Appeal brief filed in water rate dispute

An appeal brief has been filed in response to a July 2017 ruling finding the City of Mountain Home did not breach its contract by overcharging for water it sells to the Northeast Public Water Authority.

The appeal brief in response to Baxter County Circuit Judge Gordon Webb's decision was filed Tuesday.

Karen Hopper has the story.



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The water authority, which provides water to about 1,800 residents, filed a lawsuit in November 2015 contending the city had overcharged for water it sold to the authority under the terms of an agreement updated in 2012.

In his ruling Judge Webb wrote the city did not breach its agreement with the water authority and the price charged by the city for water purchases was permitted by the agreement and was appropriate.

The contract between the city and Northeast Public Water Authority calls for the city to sell potable water in an amount not to exceed 250,000,000 gallons a year under a formula establishing the per-one-thousand gallon purchase price for the water. The formula takes a number of factors into consideration, including the buyer’s share of expenses the city incurs in connection with the production and delivery of water.

Just what expenses are to be counted in arriving at the wholesale purchase price is at the heart of the appeal.

In the appeal, Attorney Keith Billingsley of Little Rock maintains agreements between the city and the authority in 1982 and 2012 are quite different with respect to wording and terms, with the later version specifying Northeast is to be charged only the actual expenses incurred in connection with the production and delivery of water.

Since the execution of the 2012 contract, Northeast has been charged a pro rata share of the salaries and expenses of the Mountain Home City Council, Planning Commission, four city officials, two departments and other expenses including maintenance on hundreds of miles of water lines.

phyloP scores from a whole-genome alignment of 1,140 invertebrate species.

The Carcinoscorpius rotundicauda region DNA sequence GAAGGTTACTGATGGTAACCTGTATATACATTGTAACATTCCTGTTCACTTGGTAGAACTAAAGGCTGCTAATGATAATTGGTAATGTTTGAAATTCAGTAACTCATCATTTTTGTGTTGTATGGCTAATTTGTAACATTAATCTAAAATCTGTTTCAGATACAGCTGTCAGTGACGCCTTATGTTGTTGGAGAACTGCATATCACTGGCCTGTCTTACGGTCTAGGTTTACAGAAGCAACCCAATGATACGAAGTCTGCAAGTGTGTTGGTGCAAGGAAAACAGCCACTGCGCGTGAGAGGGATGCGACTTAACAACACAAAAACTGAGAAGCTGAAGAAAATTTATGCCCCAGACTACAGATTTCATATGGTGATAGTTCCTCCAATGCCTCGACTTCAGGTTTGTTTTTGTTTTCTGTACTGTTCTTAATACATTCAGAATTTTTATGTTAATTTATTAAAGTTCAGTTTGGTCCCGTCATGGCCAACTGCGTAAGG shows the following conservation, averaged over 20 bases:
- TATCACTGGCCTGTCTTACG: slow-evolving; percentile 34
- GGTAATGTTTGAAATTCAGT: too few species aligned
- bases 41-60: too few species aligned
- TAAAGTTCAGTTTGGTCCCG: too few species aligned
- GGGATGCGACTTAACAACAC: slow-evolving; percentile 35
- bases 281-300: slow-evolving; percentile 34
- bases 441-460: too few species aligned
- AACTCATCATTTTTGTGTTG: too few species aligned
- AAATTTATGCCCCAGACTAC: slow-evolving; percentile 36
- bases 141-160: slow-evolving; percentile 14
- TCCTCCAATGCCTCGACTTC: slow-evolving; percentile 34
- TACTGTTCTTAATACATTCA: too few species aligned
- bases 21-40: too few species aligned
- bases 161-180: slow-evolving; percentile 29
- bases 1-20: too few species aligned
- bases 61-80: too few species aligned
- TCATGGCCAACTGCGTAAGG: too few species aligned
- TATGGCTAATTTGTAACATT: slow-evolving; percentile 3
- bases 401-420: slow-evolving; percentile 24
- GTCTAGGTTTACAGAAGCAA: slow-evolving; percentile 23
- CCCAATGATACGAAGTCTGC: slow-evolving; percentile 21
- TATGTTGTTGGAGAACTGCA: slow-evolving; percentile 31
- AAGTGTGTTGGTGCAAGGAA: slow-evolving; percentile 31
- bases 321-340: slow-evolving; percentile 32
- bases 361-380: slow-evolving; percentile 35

Attorney Billingsley says water to Northeast comes from the treatment plant to the Wallace Knob tank, a distribution line constituting 1.4 percent of the total water system. During a 7-hour daily window when the plant is offline, the city contends Northeast obtains water from the entire system, which the attorney says is an effort to legitimize its charges.

Billingsley also maintains in the nine-page document that while Northeast has consistently received annual increases, residential and commercial customers of Mountain Home have not received a bump in charges since 2009. He asks if the contract states the purchase price will be equal to Northeast's share of the actual expenses, how can its rates rise while Mountain Home's do not.

In the appeal, Northeast maintains its damages as a result of the improper calculation of the water charges exceeded $650,000 through January 2017. It further maintains these damages are ongoing on a monthly basis as a result of the city's collection of expenses associated with the entire water system versus the share for production of the water purchased by Northeast.

Court records indicate a reply brief by the City of Mountain Home is due by February 22nd.

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